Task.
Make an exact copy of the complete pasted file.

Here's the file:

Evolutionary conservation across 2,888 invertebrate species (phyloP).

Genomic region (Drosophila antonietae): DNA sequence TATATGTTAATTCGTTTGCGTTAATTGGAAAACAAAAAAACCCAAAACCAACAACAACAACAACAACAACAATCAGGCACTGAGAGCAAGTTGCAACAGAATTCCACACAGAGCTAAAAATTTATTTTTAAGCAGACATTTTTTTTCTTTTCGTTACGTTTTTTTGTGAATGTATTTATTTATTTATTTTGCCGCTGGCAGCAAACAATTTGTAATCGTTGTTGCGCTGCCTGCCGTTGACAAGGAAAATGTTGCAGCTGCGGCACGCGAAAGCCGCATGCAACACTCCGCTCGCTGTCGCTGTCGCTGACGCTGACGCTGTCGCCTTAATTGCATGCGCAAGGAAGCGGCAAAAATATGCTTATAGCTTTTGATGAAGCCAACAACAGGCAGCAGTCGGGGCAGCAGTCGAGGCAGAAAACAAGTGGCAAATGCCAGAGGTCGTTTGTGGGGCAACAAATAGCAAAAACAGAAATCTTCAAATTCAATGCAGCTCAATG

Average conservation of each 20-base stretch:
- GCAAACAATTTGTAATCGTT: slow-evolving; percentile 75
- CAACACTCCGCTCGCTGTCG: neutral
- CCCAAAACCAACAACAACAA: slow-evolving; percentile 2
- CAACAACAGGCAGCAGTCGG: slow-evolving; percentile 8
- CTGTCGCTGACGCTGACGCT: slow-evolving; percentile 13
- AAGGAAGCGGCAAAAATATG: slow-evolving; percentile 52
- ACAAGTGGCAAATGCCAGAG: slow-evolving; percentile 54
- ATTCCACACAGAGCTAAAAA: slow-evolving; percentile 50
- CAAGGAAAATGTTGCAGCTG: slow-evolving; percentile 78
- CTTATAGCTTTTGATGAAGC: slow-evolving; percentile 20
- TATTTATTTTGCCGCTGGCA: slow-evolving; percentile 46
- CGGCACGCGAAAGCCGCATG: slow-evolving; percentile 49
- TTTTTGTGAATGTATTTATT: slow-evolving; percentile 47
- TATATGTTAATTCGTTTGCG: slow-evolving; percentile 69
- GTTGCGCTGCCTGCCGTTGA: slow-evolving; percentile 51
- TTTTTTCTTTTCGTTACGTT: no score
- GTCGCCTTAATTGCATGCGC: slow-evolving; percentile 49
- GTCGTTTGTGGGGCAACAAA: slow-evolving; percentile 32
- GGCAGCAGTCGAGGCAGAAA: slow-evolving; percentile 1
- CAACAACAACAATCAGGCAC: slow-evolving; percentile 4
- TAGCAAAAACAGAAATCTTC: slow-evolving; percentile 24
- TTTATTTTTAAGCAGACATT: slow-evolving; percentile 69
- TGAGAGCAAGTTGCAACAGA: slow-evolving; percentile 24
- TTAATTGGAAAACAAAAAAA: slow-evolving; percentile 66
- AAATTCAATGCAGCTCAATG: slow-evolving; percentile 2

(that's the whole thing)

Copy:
Evolutionary conservation across 2,888 invertebrate species (phyloP).

Genomic region (Drosophila antonietae): DNA sequence TATATGTTAATTCGTTTGCGTTAATTGGAAAACAAAAAAACCCAAAACCAACAACAACAACAACAACAACAATCAGGCACTGAGAGCAAGTTGCAACAGAATTCCACACAGAGCTAAAAATTTATTTTTAAGCAGACATTTTTTTTCTTTTCGTTACGTTTTTTTGTGAATGTATTTATTTATTTATTTTGCCGCTGGCAGCAAACAATTTGTAATCGTTGTTGCGCTGCCTGCCGTTGACAAGGAAAATGTTGCAGCTGCGGCACGCGAAAGCCGCATGCAACACTCCGCTCGCTGTCGCTGTCGCTGACGCTGACGCTGTCGCCTTAATTGCATGCGCAAGGAAGCGGCAAAAATATGCTTATAGCTTTTGATGAAGCCAACAACAGGCAGCAGTCGGGGCAGCAGTCGAGGCAGAAAACAAGTGGCAAATGCCAGAGGTCGTTTGTGGGGCAACAAATAGCAAAAACAGAAATCTTCAAATTCAATGCAGCTCAATG

Average conservation of each 20-base stretch:
- GCAAACAATTTGTAATCGTT: slow-evolving; percentile 75
- CAACACTCCGCTCGCTGTCG: neutral
- CCCAAAACCAACAACAACAA: slow-evolving; percentile 2
- CAACAACAGGCAGCAGTCGG: slow-evolving; percentile 8
- CTGTCGCTGACGCTGACGCT: slow-evolving; percentile 13
- AAGGAAGCGGCAAAAATATG: slow-evolving; percentile 52
- ACAAGTGGCAAATGCCAGAG: slow-evolving; percentile 54
- ATTCCACACAGAGCTAAAAA: slow-evolving; percentile 50
- CAAGGAAAATGTTGCAGCTG: slow-evolving; percentile 78
- CTTATAGCTTTTGATGAAGC: slow-evolving; percentile 20
- TATTTATTTTGCCGCTGGCA: slow-evolving; percentile 46
- CGGCACGCGAAAGCCGCATG: slow-evolving; percentile 49
- TTTTTGTGAATGTATTTATT: slow-evolving; percentile 47
- TATATGTTAATTCGTTTGCG: slow-evolving; percentile 69
- GTTGCGCTGCCTGCCGTTGA: slow-evolving; percentile 51
- TTTTTTCTTTTCGTTACGTT: no score
- GTCGCCTTAATTGCATGCGC: slow-evolving; percentile 49
- GTCGTTTGTGGGGCAACAAA: slow-evolving; percentile 32
- GGCAGCAGTCGAGGCAGAAA: slow-evolving; percentile 1
- CAACAACAACAATCAGGCAC: slow-evolving; percentile 4
- TAGCAAAAACAGAAATCTTC: slow-evolving; percentile 24
- TTTATTTTTAAGCAGACATT: slow-evolving; percentile 69
- TGAGAGCAAGTTGCAACAGA: slow-evolving; percentile 24
- TTAATTGGAAAACAAAAAAA: slow-evolving; percentile 66
- AAATTCAATGCAGCTCAATG: slow-evolving; percentile 2